I’ve just received an advance copy of your horoscope from Sunday’s Miami Herald (Victoria Pesce Elliott sent it to me in exchange for me no longer stealing her mail) and I wanted to share it with you. It reads:
“You are about to squander a great opportunity.”
As I’m sure you are already aware, Miami Spice begins this Sunday, August 1st. You may be under the impression that Miami Spice is a promotion meant to attract locals during Miami’s “off-season.” But you’d be mistaken. Miami Spice is actually an elaborate test, and you are the subjects. Like most tests, you can either pass or fail (or you can sleep through it).
There is a surefire way to fail this test: You’ve ordered extra sides of salmon, chicken breasts, and churrasco. Your walk-in has all of the variety of first class on a trans-continental flight circa 1992. And you’ve crafted a menu that, in each of its various iterations, costs no more than $34.99 to produce. You get an ‘F.’
The test can be aced by highlighting your signature dishes, and by a willingness to operate at a loss if it means putting your best foot forward. Come October 1st, you’ll have loyal, regular-price-paying customers touting your restaurant to friends, family, visitors, passers-by, etc. That leaves you ten months of the year to charge whatever you want (unless you now participate in “Autumn Spice,” “Winter Spice,” “Spring Spice,” and “Sporty Spice”).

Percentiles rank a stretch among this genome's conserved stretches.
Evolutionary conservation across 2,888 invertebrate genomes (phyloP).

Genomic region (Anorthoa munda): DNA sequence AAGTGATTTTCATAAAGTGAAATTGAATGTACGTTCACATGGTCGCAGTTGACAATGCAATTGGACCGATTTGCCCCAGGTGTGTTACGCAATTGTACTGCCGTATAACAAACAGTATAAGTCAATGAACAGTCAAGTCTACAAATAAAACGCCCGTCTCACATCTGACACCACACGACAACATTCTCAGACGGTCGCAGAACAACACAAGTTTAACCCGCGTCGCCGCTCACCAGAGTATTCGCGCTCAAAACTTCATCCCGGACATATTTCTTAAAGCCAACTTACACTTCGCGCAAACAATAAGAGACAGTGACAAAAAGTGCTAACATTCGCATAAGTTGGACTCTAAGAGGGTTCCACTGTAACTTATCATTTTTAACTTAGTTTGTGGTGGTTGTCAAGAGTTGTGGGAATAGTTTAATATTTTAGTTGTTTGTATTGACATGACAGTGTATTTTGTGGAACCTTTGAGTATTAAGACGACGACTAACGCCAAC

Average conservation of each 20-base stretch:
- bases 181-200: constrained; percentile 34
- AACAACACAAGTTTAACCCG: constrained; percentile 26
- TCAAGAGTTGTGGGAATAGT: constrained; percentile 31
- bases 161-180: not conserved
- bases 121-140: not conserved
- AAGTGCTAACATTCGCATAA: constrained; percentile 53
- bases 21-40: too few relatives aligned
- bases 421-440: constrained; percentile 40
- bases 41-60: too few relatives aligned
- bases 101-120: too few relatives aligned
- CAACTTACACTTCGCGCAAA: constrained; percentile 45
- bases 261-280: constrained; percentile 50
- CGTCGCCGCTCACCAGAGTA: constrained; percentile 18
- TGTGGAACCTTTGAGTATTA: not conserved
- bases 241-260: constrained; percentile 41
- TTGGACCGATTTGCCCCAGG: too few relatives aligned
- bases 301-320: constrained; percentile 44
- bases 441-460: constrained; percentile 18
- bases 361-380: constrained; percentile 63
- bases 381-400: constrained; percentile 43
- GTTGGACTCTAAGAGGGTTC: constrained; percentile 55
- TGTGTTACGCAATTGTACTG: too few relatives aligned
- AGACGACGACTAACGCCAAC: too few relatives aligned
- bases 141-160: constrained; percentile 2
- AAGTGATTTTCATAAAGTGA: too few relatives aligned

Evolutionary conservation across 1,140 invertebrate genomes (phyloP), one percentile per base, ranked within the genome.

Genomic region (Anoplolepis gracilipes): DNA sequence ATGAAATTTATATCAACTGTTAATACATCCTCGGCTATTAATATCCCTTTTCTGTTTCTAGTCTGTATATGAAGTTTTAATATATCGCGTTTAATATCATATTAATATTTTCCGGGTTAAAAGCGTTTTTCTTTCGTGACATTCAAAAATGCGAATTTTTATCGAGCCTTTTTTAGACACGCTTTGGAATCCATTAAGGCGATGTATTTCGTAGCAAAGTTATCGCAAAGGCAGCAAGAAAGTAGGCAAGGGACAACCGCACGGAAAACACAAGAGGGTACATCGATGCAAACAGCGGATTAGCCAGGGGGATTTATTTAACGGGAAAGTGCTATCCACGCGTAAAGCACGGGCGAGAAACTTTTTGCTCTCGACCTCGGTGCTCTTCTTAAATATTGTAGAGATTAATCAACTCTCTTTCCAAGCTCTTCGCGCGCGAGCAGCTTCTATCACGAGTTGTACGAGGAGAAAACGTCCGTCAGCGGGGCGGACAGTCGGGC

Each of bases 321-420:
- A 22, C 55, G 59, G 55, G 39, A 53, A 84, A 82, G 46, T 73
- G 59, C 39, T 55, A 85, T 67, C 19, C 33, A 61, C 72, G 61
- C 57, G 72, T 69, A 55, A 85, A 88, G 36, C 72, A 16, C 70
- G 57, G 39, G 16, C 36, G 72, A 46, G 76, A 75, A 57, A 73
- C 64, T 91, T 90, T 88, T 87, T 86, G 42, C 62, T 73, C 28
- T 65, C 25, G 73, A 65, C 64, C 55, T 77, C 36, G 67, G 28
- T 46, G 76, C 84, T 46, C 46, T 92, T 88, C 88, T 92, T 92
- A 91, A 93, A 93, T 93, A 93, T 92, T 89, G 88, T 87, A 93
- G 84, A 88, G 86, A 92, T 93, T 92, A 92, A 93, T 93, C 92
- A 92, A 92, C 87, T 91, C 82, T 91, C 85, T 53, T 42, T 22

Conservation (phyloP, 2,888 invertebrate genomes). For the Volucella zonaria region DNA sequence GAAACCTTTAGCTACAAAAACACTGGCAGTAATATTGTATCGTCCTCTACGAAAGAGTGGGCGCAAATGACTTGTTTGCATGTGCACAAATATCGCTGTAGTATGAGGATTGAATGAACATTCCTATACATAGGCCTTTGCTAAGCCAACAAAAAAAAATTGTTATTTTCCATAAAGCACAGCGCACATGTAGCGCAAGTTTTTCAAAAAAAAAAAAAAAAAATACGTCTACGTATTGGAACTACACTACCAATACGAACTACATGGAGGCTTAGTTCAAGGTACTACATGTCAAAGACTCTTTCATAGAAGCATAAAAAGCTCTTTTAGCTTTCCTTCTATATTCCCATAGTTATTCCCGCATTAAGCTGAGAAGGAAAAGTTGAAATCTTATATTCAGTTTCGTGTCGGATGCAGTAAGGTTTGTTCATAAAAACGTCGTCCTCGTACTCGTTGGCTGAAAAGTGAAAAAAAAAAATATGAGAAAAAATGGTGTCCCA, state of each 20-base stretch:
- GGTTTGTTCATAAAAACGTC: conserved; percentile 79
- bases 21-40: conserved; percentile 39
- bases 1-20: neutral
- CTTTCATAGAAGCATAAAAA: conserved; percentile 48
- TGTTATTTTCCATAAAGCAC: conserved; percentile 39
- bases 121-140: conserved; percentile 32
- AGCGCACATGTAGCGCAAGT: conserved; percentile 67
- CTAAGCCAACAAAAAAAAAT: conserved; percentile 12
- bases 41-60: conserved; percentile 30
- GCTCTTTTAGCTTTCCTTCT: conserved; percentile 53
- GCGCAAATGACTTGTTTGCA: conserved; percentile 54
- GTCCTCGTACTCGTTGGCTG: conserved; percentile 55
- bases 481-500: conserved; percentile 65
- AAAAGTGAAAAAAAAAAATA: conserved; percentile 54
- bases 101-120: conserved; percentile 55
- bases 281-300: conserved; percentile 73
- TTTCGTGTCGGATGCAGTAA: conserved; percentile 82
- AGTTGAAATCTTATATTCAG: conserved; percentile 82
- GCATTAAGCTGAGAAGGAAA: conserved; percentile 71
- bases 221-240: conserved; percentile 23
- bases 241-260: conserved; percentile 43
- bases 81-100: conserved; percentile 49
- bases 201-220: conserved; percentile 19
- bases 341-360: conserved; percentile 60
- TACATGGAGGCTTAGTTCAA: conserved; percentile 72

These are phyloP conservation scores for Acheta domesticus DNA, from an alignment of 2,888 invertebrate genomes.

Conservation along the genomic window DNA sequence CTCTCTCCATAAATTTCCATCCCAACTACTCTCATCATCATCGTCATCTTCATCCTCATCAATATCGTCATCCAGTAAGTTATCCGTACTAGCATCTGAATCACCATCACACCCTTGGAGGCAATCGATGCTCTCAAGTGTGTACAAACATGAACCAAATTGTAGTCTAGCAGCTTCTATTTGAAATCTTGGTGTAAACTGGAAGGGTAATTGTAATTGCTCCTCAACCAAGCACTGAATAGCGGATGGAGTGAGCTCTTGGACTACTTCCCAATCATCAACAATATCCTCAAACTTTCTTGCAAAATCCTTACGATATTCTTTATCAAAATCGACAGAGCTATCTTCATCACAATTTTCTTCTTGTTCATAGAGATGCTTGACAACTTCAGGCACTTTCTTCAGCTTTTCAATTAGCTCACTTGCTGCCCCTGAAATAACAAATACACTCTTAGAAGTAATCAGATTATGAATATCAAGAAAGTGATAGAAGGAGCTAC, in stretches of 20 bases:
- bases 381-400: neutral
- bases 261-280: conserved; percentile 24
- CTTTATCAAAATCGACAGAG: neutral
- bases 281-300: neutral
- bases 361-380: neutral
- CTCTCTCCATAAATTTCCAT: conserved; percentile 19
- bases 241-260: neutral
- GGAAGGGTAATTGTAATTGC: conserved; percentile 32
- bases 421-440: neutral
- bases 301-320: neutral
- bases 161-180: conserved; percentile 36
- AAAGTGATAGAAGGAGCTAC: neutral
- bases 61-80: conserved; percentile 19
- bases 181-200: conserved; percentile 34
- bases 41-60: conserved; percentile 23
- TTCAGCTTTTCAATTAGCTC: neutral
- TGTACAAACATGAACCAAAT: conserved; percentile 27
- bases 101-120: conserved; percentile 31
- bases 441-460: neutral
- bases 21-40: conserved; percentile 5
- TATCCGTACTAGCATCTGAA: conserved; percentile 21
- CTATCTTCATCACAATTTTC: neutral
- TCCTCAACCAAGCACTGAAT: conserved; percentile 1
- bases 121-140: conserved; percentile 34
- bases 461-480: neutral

Short Order has done a masterful job of scouring the menus for winners and losers. Click here for the final entry in their five-part series (with links to the other four posts at the top of this last post).
It used to be easy to figure out which restaurants to visit and which to avoid. See that one with the food sitting out front in the summer heat, steaming under Saran Wrap? And with the hostess out front trying to sell you a used car with Armorall coating? Say no to her politely, then forcefully, and then grab the Saran-wrapped lobster, slap her with it, and run.
Ever since the City of Miami Beach banned the outside food displays for “health reasons” it has become ever more difficult to figure out which restaurants are simply posers. But like I said, Miami Spice is a test. And it’s not too late for those restaurants called out by Short Order to revamp their menus. The best deal for both the diners and the restaurants is if each participant decides to treat Miami Spice like an opportunity, rather than just a begrudging alternative during the summer months.
Do that and the Miami Herald will print a correction for Sunday’s horoscope. It’ll read:
“You have made the most of a great opportunity. And you won’t get slapped with a Saran-wrapped lobster.”